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David Sedaris, Holidays on Ice
I met S the last semester of my undergraduate degree in Chicago. We shared a class and she was the type of student who read all the extra materials, pulled arguments effortlessly out of the readings, and rolled her eyes unabashedly when she thought someone asked a stupid question. I was in awe of her and therefore avoided contact in fear of receiving a look of disgust. She approached me, however, a few days after she had hit a bicyclist with her car. Apparently my biking to class made me one of the few people she knew who rode regularly and she felt the need to confide in someone familiar with the bicycling community.
I oftentimes think back as to what an awkward first conversation it was to begin one of the most important friendships in my life. Especially since I am in no way, shape, or form an experienced biker.
When I moved to Boston that summer with my boyfriend, I remember thinking our friendship was severely truncated and was pleasantly surprised when she began texting. Our texts turned into emails, letters, bits and bobs, and hours upon hours of phone conversations. My relationship fell apart and, since I was still living in our shared apartment, my long talks on the phone with S would often be the only respite I got from a truly miserable situation.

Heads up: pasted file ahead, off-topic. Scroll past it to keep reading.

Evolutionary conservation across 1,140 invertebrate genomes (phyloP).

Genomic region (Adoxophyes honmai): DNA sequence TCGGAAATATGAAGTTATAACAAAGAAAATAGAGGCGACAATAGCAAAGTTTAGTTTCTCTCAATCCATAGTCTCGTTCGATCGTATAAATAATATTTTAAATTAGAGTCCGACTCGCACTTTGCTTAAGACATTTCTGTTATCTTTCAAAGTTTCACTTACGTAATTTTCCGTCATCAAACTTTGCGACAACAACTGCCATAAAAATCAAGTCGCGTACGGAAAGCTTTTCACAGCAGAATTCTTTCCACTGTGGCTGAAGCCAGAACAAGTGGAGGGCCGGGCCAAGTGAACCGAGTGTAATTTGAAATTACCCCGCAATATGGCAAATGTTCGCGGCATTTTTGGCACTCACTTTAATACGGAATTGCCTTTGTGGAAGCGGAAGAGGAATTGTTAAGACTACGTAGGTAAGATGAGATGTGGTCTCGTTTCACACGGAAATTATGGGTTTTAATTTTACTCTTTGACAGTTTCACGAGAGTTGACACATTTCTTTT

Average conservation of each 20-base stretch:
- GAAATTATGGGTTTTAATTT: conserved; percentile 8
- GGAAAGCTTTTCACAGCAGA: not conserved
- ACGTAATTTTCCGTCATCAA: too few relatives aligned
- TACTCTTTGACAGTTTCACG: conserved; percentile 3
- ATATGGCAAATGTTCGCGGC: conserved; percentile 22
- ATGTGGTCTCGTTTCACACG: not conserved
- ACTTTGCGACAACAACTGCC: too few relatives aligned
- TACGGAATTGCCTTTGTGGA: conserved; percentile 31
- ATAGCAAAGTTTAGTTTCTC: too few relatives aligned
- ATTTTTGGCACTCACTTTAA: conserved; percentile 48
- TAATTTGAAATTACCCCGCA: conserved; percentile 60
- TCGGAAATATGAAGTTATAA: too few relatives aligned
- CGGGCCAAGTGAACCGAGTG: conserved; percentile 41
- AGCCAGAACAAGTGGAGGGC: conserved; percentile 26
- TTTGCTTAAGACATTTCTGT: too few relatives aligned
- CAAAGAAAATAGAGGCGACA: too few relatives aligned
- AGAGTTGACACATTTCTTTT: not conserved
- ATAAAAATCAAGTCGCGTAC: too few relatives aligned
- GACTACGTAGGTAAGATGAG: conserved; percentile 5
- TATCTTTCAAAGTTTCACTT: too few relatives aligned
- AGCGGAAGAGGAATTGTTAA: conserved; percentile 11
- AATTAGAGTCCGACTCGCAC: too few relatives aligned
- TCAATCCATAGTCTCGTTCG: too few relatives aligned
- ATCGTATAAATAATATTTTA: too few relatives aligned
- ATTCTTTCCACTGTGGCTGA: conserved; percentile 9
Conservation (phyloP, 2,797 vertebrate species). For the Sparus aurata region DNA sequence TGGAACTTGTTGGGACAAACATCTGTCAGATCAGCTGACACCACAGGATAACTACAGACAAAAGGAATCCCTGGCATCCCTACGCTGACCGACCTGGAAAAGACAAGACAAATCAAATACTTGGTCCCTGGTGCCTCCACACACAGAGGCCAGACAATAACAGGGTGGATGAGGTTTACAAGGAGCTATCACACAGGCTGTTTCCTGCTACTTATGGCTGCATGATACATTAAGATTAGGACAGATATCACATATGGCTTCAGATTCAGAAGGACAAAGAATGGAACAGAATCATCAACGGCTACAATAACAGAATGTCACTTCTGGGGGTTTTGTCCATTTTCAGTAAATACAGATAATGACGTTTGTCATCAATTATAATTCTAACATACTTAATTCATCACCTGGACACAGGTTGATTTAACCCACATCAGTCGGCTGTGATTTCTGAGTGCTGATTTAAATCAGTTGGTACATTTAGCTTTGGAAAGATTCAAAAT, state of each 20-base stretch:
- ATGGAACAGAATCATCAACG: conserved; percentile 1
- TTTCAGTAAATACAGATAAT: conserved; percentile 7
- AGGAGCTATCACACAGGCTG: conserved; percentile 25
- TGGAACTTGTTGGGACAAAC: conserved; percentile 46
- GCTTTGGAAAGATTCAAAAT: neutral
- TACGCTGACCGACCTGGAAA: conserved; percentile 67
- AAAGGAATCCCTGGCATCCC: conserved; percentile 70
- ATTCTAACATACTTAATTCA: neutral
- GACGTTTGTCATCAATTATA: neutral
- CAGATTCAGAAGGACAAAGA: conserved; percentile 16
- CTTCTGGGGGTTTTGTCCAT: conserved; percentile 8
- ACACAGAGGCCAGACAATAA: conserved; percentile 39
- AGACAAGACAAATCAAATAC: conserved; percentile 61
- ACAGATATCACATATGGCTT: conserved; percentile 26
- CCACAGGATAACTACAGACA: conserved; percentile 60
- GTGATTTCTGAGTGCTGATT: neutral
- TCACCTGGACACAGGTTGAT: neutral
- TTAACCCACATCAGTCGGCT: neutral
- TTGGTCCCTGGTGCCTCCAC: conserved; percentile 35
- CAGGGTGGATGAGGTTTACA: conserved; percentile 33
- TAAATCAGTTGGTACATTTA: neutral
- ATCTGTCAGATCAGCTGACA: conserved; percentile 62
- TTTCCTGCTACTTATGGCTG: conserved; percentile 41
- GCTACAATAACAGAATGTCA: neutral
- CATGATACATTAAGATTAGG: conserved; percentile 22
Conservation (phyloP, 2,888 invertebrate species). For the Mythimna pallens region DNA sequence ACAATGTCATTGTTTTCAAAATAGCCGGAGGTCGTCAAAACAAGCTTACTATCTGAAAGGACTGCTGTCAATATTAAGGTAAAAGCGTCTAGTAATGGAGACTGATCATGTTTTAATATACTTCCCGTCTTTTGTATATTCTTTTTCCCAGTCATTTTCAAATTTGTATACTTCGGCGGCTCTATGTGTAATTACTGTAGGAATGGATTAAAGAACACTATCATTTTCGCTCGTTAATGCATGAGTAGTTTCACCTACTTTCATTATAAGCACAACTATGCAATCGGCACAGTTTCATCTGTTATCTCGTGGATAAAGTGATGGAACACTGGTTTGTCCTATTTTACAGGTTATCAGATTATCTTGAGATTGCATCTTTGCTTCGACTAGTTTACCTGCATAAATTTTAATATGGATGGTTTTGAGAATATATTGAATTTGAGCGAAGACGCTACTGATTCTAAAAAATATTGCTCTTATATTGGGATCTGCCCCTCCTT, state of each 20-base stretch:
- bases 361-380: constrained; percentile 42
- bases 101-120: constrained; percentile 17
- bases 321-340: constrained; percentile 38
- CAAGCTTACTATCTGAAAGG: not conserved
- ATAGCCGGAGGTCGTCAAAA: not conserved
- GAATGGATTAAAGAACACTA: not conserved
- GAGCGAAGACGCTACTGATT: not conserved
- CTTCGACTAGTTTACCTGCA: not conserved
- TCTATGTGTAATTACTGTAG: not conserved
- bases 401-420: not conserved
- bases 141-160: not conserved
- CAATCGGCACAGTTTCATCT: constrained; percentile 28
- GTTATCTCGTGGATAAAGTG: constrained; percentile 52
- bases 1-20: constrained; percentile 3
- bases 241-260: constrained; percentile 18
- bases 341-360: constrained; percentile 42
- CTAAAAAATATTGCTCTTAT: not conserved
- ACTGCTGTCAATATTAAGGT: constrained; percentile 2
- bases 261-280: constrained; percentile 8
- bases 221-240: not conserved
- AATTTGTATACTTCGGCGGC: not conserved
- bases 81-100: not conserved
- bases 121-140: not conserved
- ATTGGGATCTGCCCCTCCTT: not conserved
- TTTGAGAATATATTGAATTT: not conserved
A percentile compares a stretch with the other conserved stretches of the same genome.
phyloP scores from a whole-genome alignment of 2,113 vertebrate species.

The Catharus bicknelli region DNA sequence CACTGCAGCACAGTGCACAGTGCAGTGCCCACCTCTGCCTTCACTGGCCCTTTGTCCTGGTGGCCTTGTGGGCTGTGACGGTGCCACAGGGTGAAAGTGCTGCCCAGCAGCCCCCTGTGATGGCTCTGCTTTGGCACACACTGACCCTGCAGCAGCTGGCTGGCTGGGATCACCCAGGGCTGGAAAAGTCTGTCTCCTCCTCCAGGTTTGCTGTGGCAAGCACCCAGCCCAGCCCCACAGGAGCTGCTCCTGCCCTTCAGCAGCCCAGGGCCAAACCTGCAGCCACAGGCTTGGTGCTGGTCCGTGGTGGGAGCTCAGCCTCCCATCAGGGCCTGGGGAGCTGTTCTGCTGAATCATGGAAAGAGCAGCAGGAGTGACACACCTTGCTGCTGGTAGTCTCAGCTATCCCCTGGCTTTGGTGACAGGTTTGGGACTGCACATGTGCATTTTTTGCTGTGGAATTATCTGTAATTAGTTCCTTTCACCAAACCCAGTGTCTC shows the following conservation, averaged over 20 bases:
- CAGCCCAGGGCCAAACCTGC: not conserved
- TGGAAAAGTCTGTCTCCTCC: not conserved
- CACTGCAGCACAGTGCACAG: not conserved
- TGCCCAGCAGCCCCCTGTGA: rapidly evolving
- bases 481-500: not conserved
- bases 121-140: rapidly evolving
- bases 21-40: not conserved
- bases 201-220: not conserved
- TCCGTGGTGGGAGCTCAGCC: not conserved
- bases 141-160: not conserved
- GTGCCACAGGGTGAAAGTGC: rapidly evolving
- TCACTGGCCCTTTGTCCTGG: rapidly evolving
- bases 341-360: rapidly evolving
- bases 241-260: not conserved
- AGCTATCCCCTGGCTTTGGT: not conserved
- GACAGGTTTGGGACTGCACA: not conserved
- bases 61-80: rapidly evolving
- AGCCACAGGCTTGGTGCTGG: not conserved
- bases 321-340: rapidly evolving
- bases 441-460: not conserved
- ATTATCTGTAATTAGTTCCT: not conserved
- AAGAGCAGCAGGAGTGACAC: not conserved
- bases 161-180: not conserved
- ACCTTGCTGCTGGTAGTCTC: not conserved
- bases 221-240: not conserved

My ex went to visit his family for Christmas and left me in the apartment alone. I was saving money for a move to San Francisco instead of visiting my own family. I had spent holidays away before, but midway through the day I suddenly felt the need for tradition and went to grab Holidays on Ice by David Sedaris. And when it wasn’t there, I grabbed the phone with the intentions of distracting myself, but instead broke down and sobbed heavily to S.
The next day she FedExed me her personal copy of the book, inscribed to me.
This copy has accompanied me on numerous Christmases in various cities for years since.